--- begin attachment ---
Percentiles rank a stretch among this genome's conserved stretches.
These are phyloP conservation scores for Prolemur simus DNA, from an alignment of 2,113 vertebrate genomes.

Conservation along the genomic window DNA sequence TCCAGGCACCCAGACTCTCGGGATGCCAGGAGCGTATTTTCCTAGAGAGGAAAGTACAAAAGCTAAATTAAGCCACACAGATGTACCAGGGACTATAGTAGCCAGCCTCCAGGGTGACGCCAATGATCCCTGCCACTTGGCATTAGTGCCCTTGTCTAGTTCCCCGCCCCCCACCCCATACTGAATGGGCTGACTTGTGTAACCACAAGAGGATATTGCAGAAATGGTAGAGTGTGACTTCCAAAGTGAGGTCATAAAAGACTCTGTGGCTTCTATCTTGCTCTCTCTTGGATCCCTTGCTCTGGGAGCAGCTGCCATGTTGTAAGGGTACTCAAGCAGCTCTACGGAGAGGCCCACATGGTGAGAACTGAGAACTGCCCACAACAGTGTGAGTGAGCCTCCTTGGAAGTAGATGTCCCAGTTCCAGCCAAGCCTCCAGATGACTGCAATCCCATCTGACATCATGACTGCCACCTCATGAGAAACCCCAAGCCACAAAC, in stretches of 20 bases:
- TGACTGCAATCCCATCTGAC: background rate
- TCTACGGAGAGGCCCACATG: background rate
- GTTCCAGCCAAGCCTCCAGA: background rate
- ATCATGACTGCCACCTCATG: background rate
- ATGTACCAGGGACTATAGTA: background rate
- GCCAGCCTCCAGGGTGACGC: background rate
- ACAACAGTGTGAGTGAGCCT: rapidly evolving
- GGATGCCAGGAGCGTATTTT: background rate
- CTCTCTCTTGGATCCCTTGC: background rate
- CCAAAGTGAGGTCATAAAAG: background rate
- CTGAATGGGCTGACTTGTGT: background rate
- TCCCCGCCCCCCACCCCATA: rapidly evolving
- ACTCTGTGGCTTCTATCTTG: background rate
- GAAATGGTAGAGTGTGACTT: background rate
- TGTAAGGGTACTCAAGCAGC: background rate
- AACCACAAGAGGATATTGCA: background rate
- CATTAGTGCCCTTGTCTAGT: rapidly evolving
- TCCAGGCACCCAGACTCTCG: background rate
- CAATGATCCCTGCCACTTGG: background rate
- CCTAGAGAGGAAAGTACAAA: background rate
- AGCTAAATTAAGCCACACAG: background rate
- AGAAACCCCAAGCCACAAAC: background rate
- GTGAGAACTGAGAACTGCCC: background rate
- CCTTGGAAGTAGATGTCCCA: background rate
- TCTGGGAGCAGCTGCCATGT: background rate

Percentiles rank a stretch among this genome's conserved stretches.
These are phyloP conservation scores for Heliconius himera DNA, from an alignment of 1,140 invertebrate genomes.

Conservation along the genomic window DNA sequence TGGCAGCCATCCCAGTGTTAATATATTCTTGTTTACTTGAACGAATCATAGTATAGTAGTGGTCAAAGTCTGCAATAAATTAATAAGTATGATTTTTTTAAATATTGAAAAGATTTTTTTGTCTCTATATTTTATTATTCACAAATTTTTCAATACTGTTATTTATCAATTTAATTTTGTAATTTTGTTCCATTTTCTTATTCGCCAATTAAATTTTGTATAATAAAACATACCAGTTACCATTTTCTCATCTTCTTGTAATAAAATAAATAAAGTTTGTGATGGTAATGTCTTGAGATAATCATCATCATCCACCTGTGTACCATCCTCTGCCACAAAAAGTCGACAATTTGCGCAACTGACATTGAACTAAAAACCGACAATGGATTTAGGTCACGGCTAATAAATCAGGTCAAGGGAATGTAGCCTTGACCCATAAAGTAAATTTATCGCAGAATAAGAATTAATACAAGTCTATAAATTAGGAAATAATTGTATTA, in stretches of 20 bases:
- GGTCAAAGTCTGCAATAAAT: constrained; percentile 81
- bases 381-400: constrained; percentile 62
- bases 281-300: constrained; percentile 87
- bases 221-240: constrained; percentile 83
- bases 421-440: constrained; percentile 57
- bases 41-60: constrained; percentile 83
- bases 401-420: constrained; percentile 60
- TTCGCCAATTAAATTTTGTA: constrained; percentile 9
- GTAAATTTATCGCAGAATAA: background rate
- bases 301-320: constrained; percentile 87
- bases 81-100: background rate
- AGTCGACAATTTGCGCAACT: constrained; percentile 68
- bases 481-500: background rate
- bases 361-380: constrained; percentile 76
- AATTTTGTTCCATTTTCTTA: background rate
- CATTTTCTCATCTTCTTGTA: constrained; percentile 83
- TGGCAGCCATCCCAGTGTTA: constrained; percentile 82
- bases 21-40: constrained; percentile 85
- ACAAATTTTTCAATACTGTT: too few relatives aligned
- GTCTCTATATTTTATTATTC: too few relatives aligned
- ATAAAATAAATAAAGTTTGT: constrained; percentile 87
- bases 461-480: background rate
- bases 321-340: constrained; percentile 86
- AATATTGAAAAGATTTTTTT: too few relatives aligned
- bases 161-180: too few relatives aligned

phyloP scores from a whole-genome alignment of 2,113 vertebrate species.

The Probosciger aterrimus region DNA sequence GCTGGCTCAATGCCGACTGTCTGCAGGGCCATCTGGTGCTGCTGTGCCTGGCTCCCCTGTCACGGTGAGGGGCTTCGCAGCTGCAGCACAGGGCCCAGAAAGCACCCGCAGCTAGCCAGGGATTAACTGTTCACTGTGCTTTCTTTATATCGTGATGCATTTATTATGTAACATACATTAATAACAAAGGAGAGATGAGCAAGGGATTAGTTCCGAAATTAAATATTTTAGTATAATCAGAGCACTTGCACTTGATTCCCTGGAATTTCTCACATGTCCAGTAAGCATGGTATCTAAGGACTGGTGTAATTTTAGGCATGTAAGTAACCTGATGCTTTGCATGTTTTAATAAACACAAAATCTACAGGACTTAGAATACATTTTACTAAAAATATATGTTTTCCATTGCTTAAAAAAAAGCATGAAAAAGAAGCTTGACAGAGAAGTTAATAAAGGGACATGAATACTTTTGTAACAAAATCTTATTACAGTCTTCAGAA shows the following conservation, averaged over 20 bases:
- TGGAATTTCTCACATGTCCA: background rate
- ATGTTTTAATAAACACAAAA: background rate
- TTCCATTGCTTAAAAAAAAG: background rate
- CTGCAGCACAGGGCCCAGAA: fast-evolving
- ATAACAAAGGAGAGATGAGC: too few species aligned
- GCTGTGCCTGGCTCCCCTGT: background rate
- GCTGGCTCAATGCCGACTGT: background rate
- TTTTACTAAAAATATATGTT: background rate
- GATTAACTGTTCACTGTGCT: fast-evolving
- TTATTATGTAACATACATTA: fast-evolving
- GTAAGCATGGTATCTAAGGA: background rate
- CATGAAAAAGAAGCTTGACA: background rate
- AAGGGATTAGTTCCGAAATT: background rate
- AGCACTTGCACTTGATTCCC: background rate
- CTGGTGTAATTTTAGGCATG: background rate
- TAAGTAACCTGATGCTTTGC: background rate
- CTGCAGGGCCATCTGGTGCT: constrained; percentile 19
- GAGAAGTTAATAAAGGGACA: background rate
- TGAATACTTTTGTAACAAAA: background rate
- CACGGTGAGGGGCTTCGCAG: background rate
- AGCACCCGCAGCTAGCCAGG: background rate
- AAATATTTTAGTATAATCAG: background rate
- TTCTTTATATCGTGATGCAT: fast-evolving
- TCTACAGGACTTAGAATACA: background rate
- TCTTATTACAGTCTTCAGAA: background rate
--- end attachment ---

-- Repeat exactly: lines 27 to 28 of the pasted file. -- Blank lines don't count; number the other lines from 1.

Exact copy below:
- CCTTGGAAGTAGATGTCCCA: background rate
- TCTGGGAGCAGCTGCCATGT: background rate